I love South Milwaukee, and am as excited as ever about so many things happening in this community.
Even in these historically challenging times, our future in many ways is beyond promising, anchored in our proud past more firmly than ever.
Record amounts of public and private investment are pouring into South Milwaukee, with much more to come. Redevelopment is booming across the city. Our downtown is being reborn before our eyes. Our lakefront is next, and the Oak Creek watershed is about to get the attention it has long deserved, with a plan to finally support it.
Just a decade ago, our major employer — the company that defined us for generations, around which much of our city was built — was sold, its name ripped from buildings, and hearts. Today, we honor Bucyrus like never before, thanks to the game-changing support of its foundation.
And Da Crusher … how about that?!
We are a stronger and better government, too. We are innovating in how we work with and for you — unafraid to make sometimes long overdue changes to how we deliver the services you expect from us. We are taking real steps, and forming real partnerships, to solve problems that have plagued us for generations. We are leaders in the fight against COVID-19, slowing spread and saving lives.
Crime is down and has been for years. City services are up, driven by an incredibly strong team of functional leaders and front-line employees committed to delivering on behalf of taxpayers every day.
Indeed, our people are making this happen. It’s always about the people.
It’s been an honor to help lead them — us — through this incredible period of change.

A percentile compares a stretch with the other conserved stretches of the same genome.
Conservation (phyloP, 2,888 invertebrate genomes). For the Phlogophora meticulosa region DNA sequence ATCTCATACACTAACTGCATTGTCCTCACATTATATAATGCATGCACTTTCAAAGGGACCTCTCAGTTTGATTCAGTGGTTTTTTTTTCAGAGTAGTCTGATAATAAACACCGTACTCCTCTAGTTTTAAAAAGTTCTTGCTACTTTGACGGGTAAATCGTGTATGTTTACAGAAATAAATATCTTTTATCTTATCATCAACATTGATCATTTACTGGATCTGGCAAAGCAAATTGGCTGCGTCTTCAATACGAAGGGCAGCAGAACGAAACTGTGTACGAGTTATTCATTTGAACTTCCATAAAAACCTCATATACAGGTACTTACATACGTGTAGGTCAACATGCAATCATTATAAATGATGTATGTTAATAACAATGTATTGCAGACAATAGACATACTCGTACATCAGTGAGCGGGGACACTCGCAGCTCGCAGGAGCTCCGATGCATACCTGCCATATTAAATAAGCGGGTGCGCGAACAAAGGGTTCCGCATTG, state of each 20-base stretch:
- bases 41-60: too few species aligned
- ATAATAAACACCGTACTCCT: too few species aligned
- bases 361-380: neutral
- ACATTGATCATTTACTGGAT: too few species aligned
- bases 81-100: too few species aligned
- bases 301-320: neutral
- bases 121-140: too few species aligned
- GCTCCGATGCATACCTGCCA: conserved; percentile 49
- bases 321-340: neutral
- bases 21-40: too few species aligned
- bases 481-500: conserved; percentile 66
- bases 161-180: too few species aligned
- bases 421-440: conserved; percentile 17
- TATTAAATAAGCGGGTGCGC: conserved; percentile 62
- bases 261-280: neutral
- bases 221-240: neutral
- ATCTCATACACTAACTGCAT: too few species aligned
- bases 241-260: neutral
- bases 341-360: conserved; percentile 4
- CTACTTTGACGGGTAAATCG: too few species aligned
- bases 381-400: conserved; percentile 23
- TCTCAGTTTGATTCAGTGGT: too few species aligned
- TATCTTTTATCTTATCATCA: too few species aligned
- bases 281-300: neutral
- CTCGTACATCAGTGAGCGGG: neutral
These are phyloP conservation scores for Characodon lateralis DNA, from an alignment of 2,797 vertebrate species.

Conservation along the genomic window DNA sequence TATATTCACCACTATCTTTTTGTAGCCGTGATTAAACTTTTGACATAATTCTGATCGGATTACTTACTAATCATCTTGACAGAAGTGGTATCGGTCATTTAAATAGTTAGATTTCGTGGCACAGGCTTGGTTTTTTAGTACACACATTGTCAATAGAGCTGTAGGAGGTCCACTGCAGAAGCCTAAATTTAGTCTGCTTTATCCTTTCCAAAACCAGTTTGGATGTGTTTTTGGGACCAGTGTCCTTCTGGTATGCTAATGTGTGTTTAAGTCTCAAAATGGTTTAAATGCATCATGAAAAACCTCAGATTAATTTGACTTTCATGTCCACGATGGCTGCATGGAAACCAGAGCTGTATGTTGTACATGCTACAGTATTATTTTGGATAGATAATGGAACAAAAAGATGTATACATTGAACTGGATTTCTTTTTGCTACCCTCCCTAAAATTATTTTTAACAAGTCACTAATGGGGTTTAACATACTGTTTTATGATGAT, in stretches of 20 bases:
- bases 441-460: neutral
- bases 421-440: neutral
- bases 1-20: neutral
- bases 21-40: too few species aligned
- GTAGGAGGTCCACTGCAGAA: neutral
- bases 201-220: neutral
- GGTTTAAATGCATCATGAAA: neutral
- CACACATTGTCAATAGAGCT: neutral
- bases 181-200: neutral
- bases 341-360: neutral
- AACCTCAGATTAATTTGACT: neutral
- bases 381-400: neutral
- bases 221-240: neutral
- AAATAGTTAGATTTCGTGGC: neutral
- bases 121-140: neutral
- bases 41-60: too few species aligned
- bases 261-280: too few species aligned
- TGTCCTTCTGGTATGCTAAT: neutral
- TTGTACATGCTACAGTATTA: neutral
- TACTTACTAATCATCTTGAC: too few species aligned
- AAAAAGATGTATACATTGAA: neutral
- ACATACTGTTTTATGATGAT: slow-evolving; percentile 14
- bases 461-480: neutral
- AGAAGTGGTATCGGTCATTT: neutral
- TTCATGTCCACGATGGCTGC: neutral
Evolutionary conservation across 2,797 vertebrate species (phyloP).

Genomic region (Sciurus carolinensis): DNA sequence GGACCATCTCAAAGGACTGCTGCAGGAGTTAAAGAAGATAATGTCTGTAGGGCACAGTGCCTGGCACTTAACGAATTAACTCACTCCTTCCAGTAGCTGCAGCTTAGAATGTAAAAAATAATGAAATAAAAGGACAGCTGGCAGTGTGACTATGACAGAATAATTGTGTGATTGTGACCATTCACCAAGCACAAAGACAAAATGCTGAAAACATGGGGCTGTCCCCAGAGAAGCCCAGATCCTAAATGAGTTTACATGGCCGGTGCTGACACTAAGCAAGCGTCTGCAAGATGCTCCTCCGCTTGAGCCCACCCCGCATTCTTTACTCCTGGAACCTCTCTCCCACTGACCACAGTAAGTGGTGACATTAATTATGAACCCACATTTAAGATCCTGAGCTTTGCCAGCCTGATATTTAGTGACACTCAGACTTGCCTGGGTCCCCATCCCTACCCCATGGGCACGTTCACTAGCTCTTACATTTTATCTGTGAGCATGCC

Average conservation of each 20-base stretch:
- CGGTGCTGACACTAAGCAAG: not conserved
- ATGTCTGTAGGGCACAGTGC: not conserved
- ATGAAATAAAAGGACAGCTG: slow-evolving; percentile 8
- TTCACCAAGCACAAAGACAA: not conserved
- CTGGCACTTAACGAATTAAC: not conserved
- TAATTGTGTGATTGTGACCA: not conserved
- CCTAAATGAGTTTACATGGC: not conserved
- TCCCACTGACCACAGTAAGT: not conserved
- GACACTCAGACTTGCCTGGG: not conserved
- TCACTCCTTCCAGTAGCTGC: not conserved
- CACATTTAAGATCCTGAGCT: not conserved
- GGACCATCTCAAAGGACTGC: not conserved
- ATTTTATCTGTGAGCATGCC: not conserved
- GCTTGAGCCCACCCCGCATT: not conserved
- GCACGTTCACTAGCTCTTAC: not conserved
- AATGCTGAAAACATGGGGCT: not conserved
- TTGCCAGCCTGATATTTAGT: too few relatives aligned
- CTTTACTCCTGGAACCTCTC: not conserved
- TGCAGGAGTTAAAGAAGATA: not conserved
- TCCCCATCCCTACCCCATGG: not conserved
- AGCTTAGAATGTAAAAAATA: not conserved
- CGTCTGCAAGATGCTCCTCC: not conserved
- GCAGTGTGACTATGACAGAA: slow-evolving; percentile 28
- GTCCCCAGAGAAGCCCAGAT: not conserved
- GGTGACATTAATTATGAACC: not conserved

It’s now time for someone else to step up and drive us forward.
After more than seven years in this job, more than 12 as an elected official, I am resigning as mayor of the City of South Milwaukee effective November 22. This is about 18 months ahead of the end of my term in April of 2023. Common Council President David Bartoshevich will likely become acting mayor upon me stepping aside, and a special election may be called at some point to fill out my unexpired term, but that is up to the South Milwaukee Common Council to decide.
I do not make this decision lightly. It has been on my mind for months, and now is the right time for me to do this personally, professionally, and politically.
It starts at home, and I can now refocus on my role as a husband and father in supporting my wife — who I am so thankful seeks the same positive change I do — kids — who are on that same path — and family.
Stepping aside as mayor will allow me much more time to focus on positivity and problem solving through my business, Brooks Communications. I am proud of the future-focused clients I have partnered with and projects I have supported since I launched the firm last year. I can now redouble those efforts (and maybe boost my income a bit, too).
I am also finding new ways to drive positive outcomes through youth basketball, starting with the South Shore Crush club team I formed earlier this year. We didn’t win much, but we grew as a basketball family and learned life lessons you can’t get anywhere but on a basketball court. I’m excited to see where Crush heads in year two and beyond.
My basketball journey now continues at the high school level. Just last week I accepted a position as the head varsity girls’ basketball coach at St. Anthony High School in Milwaukee, returning to my South Side roots to help build a WIAA Division 3 program and impact more young lives in a positive way through sports. Go Roman Legion!